I did not think that infertility would be part of my story. But my experience with infertility spanned four years, and I experienced a profound inner journey. I learned significant life lessons, including how to relinquish control, surrender to the process, and—perhaps most importantly— navigate the world of both conventional and integrative medicine.
Infertility is a complex issue that can affect anyone unable to conceive a child. In this article, I will share evidence-based approaches to addressing infertility, including ways an integrative primary care provider can support you on your journey. Topics will include mental health, nutrition, exercise, and endocrine imbalances.
Before we explore those topics, you should know that a medical concern is not required to start the discussion on optimizing the body and mind for pregnancy. Family planning discussions can begin with your integrative primary care provider and may provide essential knowledge and insight. For example, utilizing over-the-counter urine LH strips or a basal body thermometer to track your ovulation can offer data for optimal ovulation time and improve the chances of conception. Also, studies show that starting a prenatal vitamin at least three months before conception is beneficial. It reduces the risks of neural tube defects by providing adequate folic acid levels (2). In general, those of reproductive age—whether desiring to conceive or not—are recommended to take a prenatal vitamin with adequate levels of folic acid (400-800 mcg), iodine (150mcg), iron, and other important vitamins and minerals (3,4). Other preventative care measures for optimal health include routine pap smears (if applicable), STI screening, and vaccine updates.
Integrative medicine evaluates one’s lifestyle, genetics, and environment to understand the underlying factors that might play a role in infertility. We will explore lifestyle factors below, and discussing genetic risk factors with your family can be helpful. Regarding the environment, endocrine-disrupting chemicals like plastics, BPA, and phthalates are known to impact fertility. To reduce endocrine disruptors, making simple changes like using glass containers and avoiding BPA-lined cans or plastics could be beneficial in improving fertility (5-8).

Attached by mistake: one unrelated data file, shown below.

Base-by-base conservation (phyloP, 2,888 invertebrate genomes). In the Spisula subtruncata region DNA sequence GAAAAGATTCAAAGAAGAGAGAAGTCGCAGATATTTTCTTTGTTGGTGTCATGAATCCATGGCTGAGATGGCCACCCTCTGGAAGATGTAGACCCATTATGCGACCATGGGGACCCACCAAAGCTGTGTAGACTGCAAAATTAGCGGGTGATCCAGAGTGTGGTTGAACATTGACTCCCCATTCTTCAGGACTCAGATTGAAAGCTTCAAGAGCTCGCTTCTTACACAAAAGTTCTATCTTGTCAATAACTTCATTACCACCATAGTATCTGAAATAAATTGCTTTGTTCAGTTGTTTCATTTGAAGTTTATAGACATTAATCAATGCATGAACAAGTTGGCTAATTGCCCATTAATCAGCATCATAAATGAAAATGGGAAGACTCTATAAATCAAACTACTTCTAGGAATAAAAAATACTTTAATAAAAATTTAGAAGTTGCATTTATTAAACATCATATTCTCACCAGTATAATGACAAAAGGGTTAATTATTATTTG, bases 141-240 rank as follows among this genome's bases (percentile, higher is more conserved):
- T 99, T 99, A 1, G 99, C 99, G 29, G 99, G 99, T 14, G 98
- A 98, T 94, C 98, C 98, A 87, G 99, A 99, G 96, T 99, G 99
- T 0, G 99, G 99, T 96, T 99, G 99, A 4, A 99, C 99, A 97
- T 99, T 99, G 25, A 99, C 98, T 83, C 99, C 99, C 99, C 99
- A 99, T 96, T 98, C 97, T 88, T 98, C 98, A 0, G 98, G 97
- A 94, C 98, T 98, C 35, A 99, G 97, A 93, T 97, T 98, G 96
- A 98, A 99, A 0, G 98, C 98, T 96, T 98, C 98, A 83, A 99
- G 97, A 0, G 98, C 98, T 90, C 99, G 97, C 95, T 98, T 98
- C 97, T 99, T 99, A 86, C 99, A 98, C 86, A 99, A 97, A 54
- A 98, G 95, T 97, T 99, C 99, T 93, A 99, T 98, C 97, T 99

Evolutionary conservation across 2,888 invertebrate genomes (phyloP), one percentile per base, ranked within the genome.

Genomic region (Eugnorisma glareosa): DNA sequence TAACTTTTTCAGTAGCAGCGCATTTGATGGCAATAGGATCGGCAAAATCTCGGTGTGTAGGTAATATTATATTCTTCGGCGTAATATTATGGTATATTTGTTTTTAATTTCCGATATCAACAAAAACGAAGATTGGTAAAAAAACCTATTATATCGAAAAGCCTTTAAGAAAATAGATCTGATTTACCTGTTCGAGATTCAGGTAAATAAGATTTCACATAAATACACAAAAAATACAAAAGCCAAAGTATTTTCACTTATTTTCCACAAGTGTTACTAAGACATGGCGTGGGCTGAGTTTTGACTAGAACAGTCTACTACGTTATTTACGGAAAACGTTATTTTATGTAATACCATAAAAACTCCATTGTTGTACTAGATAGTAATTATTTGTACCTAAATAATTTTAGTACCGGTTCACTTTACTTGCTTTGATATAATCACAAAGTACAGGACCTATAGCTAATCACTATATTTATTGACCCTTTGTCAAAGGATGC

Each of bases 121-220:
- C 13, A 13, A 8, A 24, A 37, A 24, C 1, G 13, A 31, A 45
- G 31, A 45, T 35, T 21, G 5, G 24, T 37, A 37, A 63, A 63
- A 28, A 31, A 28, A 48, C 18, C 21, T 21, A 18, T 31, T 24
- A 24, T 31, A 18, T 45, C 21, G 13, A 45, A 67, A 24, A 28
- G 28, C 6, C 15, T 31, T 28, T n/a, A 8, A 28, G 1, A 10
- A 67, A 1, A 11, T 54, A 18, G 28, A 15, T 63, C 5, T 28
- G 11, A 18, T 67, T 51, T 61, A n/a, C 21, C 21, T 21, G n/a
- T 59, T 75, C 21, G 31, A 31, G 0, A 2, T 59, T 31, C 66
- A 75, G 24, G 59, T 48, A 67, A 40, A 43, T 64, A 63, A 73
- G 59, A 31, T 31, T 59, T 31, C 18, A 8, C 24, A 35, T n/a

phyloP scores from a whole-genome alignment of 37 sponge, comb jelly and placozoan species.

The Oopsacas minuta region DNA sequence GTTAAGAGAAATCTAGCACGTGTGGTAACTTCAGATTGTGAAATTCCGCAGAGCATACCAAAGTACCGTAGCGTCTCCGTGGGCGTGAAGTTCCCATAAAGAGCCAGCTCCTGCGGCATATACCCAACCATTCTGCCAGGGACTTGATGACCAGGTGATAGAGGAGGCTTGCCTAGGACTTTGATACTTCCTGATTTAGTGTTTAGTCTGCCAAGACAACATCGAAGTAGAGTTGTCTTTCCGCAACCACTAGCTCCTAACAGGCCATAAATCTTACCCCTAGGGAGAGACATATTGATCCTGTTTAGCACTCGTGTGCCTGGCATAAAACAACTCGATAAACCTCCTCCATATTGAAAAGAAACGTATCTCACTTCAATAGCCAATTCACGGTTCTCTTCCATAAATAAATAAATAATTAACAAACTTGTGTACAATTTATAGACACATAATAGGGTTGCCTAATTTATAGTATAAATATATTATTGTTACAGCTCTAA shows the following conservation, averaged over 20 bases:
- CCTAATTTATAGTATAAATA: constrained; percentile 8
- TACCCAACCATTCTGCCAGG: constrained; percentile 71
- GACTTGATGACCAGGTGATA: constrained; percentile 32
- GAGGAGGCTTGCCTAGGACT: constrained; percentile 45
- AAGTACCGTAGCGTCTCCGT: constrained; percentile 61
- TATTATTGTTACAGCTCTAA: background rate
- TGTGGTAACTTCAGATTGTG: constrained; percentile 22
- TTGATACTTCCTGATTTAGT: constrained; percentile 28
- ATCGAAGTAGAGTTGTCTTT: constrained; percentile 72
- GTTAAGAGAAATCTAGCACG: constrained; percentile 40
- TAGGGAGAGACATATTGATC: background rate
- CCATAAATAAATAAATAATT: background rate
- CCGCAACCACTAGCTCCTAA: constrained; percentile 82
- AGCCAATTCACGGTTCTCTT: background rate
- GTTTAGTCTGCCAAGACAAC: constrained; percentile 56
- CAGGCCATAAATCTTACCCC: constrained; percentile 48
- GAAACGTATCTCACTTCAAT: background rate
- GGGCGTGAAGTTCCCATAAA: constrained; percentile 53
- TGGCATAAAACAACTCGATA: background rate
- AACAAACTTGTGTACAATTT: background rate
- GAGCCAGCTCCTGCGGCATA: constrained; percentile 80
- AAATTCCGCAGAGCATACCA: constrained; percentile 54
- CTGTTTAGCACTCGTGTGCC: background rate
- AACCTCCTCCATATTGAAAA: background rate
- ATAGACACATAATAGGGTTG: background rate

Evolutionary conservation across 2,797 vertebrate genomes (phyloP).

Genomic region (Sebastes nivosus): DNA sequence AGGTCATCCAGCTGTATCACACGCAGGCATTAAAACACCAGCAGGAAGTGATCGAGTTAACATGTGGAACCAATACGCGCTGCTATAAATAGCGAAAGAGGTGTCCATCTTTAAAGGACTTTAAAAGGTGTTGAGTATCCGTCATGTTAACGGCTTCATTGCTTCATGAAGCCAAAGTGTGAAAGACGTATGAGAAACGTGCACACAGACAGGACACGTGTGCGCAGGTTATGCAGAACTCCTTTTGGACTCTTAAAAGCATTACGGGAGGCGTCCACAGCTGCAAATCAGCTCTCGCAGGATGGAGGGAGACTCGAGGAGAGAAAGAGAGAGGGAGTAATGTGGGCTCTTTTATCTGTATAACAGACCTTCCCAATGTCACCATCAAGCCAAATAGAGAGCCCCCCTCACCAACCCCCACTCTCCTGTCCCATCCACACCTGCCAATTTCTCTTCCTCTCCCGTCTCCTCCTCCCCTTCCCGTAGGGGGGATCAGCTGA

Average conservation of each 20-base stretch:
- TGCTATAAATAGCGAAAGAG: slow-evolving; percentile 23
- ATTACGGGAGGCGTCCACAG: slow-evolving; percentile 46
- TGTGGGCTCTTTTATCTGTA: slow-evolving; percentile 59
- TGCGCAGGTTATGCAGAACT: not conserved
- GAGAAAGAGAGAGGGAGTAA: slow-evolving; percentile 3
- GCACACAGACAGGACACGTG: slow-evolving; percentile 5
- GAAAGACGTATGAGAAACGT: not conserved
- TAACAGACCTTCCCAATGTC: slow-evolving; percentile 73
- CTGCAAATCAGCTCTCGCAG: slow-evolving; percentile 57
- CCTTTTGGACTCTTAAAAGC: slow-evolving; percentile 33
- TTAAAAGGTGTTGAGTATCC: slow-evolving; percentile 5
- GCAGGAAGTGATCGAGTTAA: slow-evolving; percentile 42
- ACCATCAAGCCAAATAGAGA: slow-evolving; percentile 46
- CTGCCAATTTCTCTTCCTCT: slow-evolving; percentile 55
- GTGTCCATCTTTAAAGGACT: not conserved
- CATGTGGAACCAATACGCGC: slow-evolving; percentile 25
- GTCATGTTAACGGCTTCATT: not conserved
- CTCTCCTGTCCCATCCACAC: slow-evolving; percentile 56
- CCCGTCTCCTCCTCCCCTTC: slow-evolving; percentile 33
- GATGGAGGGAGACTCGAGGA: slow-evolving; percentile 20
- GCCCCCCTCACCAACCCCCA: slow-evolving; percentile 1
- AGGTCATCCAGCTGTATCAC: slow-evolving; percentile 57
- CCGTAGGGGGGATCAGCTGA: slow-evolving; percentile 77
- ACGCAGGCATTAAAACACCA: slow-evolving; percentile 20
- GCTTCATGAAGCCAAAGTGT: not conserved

I cannot overstate the importance of mental health. Those who look forward to having a child each month as they eagerly (or anxiously) await to see if they are pregnant can feel disheartened, devastated, or even ashamed. Finding healthy coping strategies, including, but not limited to: breath work, meditation, movement, counseling, or support groups, can play a pivotal role in navigating this process.
I have used heart-centered meditation to focus on the deep emotions that have shown up for me. Starting in January, I will be virtually hosting a heart-centered meditation twice per week until March 16, 2023. I invite you to join the group no matter what health concern shows up as a way of self-exploration at the heart center.
Support groups can offer a voice to the feelings that arise and help you create connections with other individuals who may be going through a similar experience (fertilityoutloud.com). As social beings, building community in challenging circumstances can help alleviate stress.
Nutrition recommendations around fertility suggest a Mediterranean, plant-forward lifestyle. Eating fish a couple of times per week adds Omega-3s to the diet, and eliminating alcohol is generally beneficial. This eating strategy also involves limiting processed foods and incorporating fermented foods. Fermented foods are rich in probiotics (beneficial bacteria). Previously thought to be sterile, we now know that the uterus has a microbiota – bacteria, viruses, and other organisms that help balance the uterine environment. This microbiota can become imbalanced, factoring into infertility (3).
I tried several different nutrition plans throughout my journey: low carb, Whole30, elimination diets, paleo, and eating kimchi daily at different intervals. As an overachiever, I would try the newest diet plan I was researching (indeed, this would be the change I needed to conceive!).
“Eat food. Not too much. Mostly plants.”
– Michael Pollan, in his book In Defense of Food
In hindsight, I realized the value of a balanced nutrition plan rather than a prescribed one that sometimes felt like a chore to follow. I realized that it is not about “fixing infertility” but being aware of my longing for motherhood. Nutritional exploration was just one piece of the puzzle in navigating this journey.